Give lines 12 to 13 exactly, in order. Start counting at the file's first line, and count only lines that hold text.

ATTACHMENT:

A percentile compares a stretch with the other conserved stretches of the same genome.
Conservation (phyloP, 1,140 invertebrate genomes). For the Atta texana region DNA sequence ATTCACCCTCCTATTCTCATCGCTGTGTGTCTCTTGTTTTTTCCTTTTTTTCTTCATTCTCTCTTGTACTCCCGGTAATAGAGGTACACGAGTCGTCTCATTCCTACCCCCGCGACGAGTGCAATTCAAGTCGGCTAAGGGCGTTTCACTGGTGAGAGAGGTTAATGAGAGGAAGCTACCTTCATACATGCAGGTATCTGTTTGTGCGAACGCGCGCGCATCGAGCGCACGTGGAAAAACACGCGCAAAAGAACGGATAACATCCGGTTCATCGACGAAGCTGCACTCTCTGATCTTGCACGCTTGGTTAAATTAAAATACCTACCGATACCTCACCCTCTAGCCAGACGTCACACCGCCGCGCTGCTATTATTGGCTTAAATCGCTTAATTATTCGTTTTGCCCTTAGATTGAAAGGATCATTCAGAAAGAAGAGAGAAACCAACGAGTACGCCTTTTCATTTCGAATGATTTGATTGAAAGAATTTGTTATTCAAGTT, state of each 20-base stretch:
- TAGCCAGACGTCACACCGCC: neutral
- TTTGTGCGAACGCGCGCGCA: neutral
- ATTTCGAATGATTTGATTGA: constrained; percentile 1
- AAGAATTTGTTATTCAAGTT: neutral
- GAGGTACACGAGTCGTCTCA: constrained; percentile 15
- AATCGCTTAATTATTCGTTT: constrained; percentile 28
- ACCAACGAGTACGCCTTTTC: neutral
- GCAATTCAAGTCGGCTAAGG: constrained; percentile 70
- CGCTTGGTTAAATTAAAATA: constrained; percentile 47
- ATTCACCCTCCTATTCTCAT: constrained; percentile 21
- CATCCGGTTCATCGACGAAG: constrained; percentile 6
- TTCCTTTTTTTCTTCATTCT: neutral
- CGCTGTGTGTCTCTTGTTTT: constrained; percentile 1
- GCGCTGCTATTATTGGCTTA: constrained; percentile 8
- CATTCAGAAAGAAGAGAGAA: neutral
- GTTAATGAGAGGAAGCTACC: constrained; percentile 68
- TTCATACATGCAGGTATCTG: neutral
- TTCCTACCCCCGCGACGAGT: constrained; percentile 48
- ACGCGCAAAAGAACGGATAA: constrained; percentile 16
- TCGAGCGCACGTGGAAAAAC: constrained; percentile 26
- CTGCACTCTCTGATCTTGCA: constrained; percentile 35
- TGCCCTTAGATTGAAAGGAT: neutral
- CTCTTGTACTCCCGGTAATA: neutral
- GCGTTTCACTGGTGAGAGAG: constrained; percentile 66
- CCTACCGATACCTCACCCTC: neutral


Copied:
- ATTCACCCTCCTATTCTCAT: constrained; percentile 21
- CATCCGGTTCATCGACGAAG: constrained; percentile 6